- backed by evidence that is publicly available,
    - independently verified, and
    - subject to public scrutiny. Sincerely held just isn't good enough.

    A perfect example would be the medical establishment's scientific consensus that marijuana is a good treatment option for certain conditions. Even though marijuana is generally illegal, the state should defer to medical science because it has the superior facts and expertise to decide the best policy.

    Posted by: JJ | Mar 23, 2013 1:14:47 AM

  8. Religion is dangerous. Religion is the new decoy word for hate and discrimination. Old Nazis started out the same way the Family Research and NOM did. Put a mark against a demographic, make people scared of said demographic, then put it to legislation. Our enemies would be amusing if only they weren't so dangerous.

    Posted by: Jones | Mar 23, 2013 2:17:10 AM

  9. Red- yeah, but he's a Dem governor of a very very very conservative red state. At this point, we should just be glad he vetoed it. I don't blame him for being tepid in the written statement. He's walking a fine line. God help him when the next election rolls around, they are gonna throw this one in his face, sadly.

    The real worrisome aspect of this is, most news reports are saying the Legislature has the votes to over-ride his veto. So, LGBT Kentuckians have a big fight ahead, still!!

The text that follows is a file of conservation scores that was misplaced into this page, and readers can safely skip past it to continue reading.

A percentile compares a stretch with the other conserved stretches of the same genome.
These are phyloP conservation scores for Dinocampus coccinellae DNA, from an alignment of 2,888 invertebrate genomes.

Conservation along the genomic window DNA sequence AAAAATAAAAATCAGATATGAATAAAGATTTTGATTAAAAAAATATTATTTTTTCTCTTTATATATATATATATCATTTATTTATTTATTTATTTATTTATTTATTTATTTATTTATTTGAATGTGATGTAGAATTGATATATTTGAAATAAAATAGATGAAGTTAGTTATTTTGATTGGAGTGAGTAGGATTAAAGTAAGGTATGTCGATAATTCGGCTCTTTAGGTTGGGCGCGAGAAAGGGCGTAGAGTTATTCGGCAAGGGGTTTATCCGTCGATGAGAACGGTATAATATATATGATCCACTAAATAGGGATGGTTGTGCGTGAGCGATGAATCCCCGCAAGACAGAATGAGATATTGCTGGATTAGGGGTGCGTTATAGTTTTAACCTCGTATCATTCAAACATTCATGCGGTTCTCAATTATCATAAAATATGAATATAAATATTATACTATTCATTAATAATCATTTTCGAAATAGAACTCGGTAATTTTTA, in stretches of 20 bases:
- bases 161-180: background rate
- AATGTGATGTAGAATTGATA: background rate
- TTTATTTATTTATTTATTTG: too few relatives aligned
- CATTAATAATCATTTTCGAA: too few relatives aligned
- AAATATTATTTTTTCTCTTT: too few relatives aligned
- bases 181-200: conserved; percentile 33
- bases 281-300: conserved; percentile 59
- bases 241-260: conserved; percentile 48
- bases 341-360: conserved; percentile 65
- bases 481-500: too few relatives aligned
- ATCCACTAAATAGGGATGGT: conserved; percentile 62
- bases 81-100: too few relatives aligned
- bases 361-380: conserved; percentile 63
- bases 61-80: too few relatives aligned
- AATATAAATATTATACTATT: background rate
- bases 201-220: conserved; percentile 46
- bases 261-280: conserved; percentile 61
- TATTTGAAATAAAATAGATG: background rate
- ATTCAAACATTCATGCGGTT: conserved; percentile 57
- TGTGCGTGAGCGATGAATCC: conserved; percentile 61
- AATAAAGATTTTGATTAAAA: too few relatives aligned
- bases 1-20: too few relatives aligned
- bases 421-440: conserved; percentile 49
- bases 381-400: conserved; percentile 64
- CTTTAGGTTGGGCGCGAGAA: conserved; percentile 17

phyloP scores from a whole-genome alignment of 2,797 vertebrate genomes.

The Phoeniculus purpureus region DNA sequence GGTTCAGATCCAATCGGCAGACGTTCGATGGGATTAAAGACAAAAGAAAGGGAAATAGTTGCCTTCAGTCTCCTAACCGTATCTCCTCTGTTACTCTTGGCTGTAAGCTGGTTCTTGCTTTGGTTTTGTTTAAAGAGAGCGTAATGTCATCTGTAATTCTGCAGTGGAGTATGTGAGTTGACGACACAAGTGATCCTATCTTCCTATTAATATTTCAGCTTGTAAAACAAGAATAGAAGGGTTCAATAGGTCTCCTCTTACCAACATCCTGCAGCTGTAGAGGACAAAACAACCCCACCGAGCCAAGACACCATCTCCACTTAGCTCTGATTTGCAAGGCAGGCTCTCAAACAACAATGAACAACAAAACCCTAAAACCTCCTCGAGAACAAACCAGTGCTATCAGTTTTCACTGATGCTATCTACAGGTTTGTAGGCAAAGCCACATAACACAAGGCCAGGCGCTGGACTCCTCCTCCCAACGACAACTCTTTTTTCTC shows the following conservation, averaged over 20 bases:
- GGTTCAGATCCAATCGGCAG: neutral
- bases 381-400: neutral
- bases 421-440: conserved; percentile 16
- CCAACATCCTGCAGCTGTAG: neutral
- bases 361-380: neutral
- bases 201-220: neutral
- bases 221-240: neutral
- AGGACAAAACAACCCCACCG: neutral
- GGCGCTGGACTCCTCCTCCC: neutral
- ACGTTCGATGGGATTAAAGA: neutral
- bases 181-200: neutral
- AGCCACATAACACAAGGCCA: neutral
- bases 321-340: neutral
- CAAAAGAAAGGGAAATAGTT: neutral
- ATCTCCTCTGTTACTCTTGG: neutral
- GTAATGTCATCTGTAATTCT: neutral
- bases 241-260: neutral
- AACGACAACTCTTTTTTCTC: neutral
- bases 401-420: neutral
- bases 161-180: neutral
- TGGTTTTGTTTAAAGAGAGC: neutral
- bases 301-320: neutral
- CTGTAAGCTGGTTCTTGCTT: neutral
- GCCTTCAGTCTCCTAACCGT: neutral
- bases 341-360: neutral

Posted by: robert | Mar 23, 2013 8:55:25 AM

  10. Another reason why I vote Democrat. If that governor had been a Republican, that onerous bill would now be law.

    So, LogCabinettes and GoProudGirls, what's your take on this latest Republican outrage in Kentucky? C'mon, let's hear your rationale this time.

    Posted by: jamal49 | Mar 23, 2013 9:35:49 AM

  11. FINALLY! a good solid application of rational, sober intellectual discernment.

    more, plz.

    Posted by: Little Kiwi | Mar 23, 2013 12:08:56 PM

  12. Would not have survived a legal challenge but it's still nice that he vetoed.

    Posted by: Joe Bua | Mar 23, 2013 12:11:21 PM

  13. Kentucky, why couldn't you send a thoughtful and reasonable man like Steve Beshear to the U.S. Senate instead of sticking us with Sen Mitch McConnell who is neither thoughtful nor reasonable.

    Posted by: andrew | Mar 23, 2013 5:51:47 PM

  14. I am going to start a NEW Religion! The basis is that those who are republicans or t-baggers, they get slapped in the face with a baseball bat.

    Anyone else wants in my religion?

    Posted by: mmike1969 | Mar 23, 2013 6:45:20 PM

  15. "The ACLU earlier this month had expressed concern that the bill might be used to undermine existing LGBT Fairness protections for individuals covered by local statutes in Louisville, Lexington, Covington and Vicco, Kentucky."

    You can bet that this was one of the big reasons the bill was pushed in the first place.

    Posted by: Oz in OK | Mar 24, 2013 12:14:53 PM

  16. Unfortunately, the Kentucky senate and house overwhemling voted to override Gov. Beshear's veto on 3/26:

    I did a site earch, but didn't see it reported here.

    Posted by: Rexford | Mar 28, 2013 4:19:15 AM

  17. So a gay couple could marry on the basis that it is a part of their religiously held beliefs. However, the county clerk could reject the application based on his/her beliefs. Whoever voted for this should be sent packing. The Governor was right and his veto was sound.

    Posted by: John | Mar 30, 2013 11:35:16 AM